Ask the Expert

Win Rates at Scale

Question by: Daniel Trindall

Could you please give me your views on how to increase win rates at scale? We’ve found we can raise win rates in pockets for medium term periods of time, but how do we do so consistently across a large organisation for the long term?


Thank you for the question Dan. That’s a good one. It happens to be a subject we’ve been doing a lot of work on of late with clients of all sizes.

My advice is: you need to be Pigs.

I’d best explain that hadn’t I . . . I get asked fairly regularly by clients to “review some bids and tell us how we can improve”. That’s a bit like asking a doctor what’s wrong with you, but only allowing them to take your temperature. Without understanding the environment you’ve been in, the symptoms you’re feeling and how the symptoms transpired it’s a bit of an uphill battle to determine the causes of the issues.

More often than not the causes that inhibit consistently high win rates at scale are intrinsic, baked into the culture and DNA of the organisation top down. To overcome it requires sponsorship, effort and commitment.

As I’ve begun to articulate recently – your leaders need to decide if they are a Pig or a Chicken when it comes to your work winning approach. The old adage goes – when playing their parts in an English Breakfast – Pigs are committed, Chickens are merely involved. Like Pigs, your leaders need to be committed to the cause.

We’ve found that the biggest determining factor in win rate and the growth trajectory of organisations that have to tender for work is the behaviours and commitment of their leadership. Great leaders enable their business to differentiate, to proactively position well and to only pursue opportunities that it should win. They sponsor a measured approach to targeting the right business, growing accounts and securing deals far before RFP/ITT. And really importantly – they invest in work winning capability, not just employing great proposals people, but also developing their delivery people in winning business. Everyone has to understand the importance of work winning and their part in it. And leaders have to role model positive mature behaviours, consistently applying good governance.

Once your leaders realise the importance and are behind you, we then find a few sub elements tend to fall into place:

  1. In our research we have found a sad fact that the reasons for more than 85% of bid proposal losses through competitive procurement processes are known to the bidder prior to submission. Taking the time and resources to develop and submit a bid proposal is a significant investment for your business. Those resources could be put to use and add value elsewhere. The introduction of a robust bid decision making process is almost always in any business improvement initiative. All high performing organisations focus their efforts on opportunities they will win.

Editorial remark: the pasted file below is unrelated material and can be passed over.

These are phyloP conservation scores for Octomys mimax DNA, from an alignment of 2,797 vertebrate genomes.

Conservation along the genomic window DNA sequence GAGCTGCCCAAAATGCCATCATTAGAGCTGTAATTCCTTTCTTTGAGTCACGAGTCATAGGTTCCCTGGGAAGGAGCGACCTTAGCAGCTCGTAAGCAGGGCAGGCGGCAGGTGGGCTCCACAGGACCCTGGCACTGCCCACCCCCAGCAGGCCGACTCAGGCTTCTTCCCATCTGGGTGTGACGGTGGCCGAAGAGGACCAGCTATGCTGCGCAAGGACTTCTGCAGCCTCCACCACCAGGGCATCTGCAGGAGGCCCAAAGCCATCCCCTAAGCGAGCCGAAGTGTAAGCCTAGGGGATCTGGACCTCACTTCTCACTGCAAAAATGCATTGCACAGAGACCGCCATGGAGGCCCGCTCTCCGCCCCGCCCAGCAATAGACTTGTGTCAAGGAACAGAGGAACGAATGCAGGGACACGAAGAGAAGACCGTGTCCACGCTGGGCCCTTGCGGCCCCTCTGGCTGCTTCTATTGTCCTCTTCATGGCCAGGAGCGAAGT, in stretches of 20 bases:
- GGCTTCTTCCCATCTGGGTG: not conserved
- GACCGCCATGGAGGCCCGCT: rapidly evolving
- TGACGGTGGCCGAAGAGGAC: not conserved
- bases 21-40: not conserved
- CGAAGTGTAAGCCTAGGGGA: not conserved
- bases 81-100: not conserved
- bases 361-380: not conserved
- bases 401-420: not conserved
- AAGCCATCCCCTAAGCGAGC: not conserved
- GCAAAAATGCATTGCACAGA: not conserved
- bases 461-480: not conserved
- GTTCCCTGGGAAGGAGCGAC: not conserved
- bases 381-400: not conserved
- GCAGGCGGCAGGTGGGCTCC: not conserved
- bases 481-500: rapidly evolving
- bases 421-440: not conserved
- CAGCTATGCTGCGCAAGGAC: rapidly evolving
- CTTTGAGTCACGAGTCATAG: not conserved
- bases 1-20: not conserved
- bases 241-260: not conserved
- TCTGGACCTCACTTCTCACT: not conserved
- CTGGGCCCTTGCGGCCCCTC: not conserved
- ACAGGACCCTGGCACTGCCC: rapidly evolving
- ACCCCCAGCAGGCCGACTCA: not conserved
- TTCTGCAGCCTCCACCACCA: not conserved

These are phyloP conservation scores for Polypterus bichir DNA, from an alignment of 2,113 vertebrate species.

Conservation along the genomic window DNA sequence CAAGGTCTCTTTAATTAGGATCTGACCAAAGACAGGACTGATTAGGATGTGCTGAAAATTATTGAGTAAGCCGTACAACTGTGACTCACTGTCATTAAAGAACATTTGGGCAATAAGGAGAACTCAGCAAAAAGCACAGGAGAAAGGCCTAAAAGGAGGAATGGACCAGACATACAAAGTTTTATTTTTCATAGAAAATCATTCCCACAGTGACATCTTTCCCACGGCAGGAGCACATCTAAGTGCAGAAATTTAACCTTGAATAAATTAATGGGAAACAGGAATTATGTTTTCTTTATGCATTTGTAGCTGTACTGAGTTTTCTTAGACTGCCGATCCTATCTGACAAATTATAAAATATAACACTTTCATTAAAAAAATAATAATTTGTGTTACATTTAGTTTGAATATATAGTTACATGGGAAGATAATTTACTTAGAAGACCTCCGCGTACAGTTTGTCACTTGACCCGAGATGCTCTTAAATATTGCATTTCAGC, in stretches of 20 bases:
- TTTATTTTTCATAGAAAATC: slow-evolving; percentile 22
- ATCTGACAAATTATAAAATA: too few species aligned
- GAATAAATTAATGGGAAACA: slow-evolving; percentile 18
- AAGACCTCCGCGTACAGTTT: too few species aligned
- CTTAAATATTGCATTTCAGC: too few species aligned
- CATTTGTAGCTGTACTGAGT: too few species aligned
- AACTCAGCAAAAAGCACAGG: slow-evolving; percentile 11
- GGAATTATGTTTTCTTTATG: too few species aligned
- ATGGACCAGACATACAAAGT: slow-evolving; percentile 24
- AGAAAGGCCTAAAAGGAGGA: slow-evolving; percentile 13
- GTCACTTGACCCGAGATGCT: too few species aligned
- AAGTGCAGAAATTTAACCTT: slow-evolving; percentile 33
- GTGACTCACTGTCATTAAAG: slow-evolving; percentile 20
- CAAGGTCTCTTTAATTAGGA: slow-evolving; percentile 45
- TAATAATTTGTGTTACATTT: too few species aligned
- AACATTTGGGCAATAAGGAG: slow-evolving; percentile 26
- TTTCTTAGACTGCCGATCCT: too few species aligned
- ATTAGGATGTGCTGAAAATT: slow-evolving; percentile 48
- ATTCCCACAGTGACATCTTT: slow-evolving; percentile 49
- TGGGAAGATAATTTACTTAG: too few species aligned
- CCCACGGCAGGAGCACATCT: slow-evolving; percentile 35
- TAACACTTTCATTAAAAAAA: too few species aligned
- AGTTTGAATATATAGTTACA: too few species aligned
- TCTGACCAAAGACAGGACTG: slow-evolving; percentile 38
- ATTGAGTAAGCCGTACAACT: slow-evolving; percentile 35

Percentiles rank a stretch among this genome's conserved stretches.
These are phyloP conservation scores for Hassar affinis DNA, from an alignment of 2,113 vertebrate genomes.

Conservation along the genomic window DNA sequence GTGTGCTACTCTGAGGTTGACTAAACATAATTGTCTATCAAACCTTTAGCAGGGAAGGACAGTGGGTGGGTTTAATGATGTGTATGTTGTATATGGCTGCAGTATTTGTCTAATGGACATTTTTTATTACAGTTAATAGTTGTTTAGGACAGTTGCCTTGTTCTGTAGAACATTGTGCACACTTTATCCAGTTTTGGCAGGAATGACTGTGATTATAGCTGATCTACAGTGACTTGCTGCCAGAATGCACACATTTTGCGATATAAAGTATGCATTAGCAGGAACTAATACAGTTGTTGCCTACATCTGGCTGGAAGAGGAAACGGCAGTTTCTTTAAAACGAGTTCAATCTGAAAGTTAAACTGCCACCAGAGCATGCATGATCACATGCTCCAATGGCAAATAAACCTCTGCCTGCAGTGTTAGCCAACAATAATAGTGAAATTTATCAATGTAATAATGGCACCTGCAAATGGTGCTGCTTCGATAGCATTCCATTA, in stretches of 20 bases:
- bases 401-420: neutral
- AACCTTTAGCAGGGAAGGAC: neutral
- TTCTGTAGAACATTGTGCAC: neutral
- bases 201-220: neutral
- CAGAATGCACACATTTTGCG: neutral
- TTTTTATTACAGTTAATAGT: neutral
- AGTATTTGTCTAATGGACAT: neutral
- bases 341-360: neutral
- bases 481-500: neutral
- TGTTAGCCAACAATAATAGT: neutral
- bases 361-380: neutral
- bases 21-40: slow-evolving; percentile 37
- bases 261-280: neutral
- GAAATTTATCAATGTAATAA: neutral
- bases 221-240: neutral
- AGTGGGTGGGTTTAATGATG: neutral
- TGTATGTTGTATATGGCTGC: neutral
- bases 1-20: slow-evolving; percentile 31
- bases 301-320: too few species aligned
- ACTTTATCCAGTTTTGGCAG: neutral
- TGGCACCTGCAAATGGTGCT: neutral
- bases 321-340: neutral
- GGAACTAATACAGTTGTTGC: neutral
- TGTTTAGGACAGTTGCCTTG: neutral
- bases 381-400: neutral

2. They follow a consistent robust bid process, built on industry best practice, with clear roles and responsibilities. Often this can be based on APMP methodology, but we’d like to think we’ve gone one better with www.thebidtoolkit.com
  3. Their bid process has space within it to drive the development of winning propositions and valuable solutions. Your bids are love letters to the unbeatable value you will create for the clients business.

But how to you make it stick? How do you boil the ocean of raising win rates across a whole business? The 70-20-10 model for learning and development (L&D) is a commonly used formula within the training profession.

The model was created in the 1980’s by three researchers and authors working with the Center for Creative Leadership in Greensboro in the US. The model outlined the optimum split of learning consumption, suggesting that individuals obtain knowledge, skills and abilities in their roles through the following mixture of sources:

  • 70 percent from on-the-job experience
  • 20 percent from social sources such as interactions with others
  • 10 percent from formal structured training

Helpfully around the same time we were preparing to launch the bid toolkit in early 2018, Training Industry Inc released an insights report to update the focus and efforts in driving training impact. The overall blend is now closer to what could be called the 55-25-20 model. With higher quality and more impactful methods in live training, huge consumption and availability of online structured content and improved understanding of mentoring and social learning there has been a dramatic shift in the dynamic.

In the last 12 months we have found that leveraging the 55-25-20 model with a mixed economy of interventions and learning methods, organised to build and drive momentum, helps deliver sustained increased win rates at scale. With clients such as Quod, we’ve found that mobilising with live training (or webinars) for bidding ‘champions’ across the business creates the initial hockey stick in bidding understanding, the 20.

We then support that initial wave with ongoing mentoring and coaching of key individuals and deliver ongoing modules as part of their apprentice, graduate and leadership development programmes – enabling social learning and embedding bidding good practice in their DNA. The 25.

Lastly we land an enterprise bid toolkit site within their intranet as their constant online bid process and digital textbook, providing them with a consistent roadmap and governance to follow, with embedded microlearning to refresh or up-skill bid teams right when they need it, on live bids. The 55.

Our clients are averaging more than a 20% increase in win rates and finding the experience of their new measured methodical bidding far less stressful and draining on the business.